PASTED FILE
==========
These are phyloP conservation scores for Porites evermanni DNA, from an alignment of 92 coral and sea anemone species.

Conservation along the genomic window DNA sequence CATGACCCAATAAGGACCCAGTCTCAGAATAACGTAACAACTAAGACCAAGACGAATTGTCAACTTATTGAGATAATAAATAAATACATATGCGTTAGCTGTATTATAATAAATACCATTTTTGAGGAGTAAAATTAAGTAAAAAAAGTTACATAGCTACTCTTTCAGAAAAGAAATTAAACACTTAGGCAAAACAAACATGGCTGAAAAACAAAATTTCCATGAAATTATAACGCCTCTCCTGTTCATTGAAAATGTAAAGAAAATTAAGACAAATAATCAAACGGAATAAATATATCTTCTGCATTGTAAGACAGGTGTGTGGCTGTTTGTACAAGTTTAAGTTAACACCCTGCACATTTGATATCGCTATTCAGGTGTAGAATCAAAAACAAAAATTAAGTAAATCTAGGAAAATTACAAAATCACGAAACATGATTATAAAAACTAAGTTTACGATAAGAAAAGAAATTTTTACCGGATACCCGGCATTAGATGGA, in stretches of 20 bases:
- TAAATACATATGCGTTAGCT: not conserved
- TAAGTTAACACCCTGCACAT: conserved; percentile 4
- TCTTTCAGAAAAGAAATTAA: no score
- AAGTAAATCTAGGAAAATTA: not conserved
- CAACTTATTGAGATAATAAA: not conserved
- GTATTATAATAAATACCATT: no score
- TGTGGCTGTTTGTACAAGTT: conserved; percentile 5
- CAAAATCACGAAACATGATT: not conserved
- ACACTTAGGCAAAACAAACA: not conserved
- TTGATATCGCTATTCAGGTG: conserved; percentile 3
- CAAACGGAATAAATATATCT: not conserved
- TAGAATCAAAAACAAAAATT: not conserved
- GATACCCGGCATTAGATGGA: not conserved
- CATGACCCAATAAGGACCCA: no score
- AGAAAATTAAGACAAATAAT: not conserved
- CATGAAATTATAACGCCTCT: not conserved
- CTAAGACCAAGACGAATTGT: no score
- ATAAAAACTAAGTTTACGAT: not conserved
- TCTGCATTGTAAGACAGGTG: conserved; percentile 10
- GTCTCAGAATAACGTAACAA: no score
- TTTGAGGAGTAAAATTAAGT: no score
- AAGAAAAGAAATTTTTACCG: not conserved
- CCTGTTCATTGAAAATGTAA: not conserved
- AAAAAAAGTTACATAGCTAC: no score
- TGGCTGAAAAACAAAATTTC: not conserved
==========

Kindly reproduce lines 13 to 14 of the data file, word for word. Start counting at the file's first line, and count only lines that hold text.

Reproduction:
- CAAACGGAATAAATATATCT: not conserved
- TAGAATCAAAAACAAAAATT: not conserved